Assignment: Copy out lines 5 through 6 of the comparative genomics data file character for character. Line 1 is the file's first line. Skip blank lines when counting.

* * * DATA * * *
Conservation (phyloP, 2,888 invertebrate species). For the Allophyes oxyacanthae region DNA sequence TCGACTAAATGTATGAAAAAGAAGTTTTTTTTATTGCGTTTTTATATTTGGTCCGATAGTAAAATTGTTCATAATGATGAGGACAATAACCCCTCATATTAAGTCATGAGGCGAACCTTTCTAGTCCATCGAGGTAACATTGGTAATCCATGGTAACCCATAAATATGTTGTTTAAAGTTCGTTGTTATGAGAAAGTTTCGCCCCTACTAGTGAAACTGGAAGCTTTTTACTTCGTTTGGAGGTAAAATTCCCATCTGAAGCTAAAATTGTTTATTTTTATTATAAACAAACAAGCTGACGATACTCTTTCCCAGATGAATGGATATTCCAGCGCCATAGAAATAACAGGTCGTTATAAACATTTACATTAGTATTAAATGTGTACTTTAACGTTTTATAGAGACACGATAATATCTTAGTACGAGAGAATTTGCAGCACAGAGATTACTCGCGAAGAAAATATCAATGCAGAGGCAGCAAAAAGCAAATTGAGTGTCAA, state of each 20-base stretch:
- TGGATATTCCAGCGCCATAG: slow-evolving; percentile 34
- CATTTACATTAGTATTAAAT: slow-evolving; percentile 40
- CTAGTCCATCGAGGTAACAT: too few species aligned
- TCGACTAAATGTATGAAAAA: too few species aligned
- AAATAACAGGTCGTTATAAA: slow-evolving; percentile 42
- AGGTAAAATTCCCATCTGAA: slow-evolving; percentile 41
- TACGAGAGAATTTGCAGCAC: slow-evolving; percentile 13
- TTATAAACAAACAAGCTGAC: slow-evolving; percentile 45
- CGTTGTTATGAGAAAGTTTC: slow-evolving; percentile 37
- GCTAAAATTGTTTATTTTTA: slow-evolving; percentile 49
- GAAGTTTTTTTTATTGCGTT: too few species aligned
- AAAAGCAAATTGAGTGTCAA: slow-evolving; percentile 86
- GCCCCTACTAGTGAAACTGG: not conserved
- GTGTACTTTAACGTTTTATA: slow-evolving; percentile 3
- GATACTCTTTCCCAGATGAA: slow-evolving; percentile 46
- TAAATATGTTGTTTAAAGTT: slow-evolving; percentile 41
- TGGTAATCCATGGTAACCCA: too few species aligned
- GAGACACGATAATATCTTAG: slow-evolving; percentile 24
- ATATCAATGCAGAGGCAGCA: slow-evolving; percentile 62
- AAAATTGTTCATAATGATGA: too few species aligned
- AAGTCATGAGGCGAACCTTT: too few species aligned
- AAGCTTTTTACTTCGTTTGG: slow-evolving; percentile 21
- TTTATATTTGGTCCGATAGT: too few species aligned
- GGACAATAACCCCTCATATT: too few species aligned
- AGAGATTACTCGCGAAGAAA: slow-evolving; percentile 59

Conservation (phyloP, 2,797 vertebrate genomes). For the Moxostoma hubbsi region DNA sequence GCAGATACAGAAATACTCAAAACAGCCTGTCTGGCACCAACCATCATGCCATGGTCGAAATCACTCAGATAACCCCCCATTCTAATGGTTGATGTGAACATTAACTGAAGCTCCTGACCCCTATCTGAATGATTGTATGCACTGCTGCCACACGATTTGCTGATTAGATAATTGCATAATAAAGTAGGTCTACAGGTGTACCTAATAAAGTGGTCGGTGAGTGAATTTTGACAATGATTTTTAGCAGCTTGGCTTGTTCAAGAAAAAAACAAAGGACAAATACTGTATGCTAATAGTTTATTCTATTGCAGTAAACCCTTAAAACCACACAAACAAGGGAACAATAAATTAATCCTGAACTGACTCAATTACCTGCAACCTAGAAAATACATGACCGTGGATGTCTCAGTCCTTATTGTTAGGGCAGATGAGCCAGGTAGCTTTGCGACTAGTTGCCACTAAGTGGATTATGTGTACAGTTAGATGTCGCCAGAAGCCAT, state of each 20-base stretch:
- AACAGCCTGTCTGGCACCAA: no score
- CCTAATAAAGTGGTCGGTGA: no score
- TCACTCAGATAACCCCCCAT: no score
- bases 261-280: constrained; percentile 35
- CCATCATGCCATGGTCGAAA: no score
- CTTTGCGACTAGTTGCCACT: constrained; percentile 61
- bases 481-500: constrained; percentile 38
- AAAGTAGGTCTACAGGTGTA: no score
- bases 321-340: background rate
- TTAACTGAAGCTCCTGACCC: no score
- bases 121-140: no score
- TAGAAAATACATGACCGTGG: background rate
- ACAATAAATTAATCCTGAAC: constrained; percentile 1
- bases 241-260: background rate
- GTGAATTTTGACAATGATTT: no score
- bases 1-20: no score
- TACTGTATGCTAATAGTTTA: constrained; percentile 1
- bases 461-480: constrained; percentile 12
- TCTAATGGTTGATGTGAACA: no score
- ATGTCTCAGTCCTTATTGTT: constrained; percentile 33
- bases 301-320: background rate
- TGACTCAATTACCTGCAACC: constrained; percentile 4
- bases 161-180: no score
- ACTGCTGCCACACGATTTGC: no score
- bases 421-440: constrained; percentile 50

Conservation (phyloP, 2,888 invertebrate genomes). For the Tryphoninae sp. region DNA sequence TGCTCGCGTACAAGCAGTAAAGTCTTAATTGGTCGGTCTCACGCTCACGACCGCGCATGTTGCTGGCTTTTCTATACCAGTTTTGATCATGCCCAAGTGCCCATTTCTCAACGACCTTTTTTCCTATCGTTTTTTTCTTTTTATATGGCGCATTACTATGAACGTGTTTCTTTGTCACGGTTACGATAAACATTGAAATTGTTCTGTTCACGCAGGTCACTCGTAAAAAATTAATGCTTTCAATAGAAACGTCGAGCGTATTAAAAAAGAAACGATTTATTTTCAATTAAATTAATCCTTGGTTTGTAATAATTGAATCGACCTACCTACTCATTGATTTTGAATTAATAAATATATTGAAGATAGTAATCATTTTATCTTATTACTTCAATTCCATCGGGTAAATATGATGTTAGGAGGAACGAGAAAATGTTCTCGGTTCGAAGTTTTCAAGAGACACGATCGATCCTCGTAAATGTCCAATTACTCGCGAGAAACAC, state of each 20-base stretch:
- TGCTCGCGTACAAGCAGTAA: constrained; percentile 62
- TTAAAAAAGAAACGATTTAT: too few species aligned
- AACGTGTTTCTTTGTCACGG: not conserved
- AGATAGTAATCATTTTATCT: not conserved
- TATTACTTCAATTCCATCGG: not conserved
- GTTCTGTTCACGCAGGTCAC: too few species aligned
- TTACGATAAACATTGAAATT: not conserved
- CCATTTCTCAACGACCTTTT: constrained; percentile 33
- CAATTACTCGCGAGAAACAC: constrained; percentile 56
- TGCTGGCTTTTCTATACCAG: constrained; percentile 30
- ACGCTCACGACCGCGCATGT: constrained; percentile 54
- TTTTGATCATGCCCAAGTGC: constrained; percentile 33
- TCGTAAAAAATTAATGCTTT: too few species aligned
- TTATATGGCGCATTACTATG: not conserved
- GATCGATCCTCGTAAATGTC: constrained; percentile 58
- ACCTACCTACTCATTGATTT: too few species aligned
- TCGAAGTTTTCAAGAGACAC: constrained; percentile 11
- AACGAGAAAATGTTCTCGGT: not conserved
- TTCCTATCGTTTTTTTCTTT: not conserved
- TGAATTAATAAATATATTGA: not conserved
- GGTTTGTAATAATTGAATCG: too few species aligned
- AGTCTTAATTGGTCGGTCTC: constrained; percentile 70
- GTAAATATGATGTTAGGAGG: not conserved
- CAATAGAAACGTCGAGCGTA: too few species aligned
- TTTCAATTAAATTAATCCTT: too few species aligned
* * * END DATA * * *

- TCGACTAAATGTATGAAAAA: too few species aligned
- AAATAACAGGTCGTTATAAA: slow-evolving; percentile 42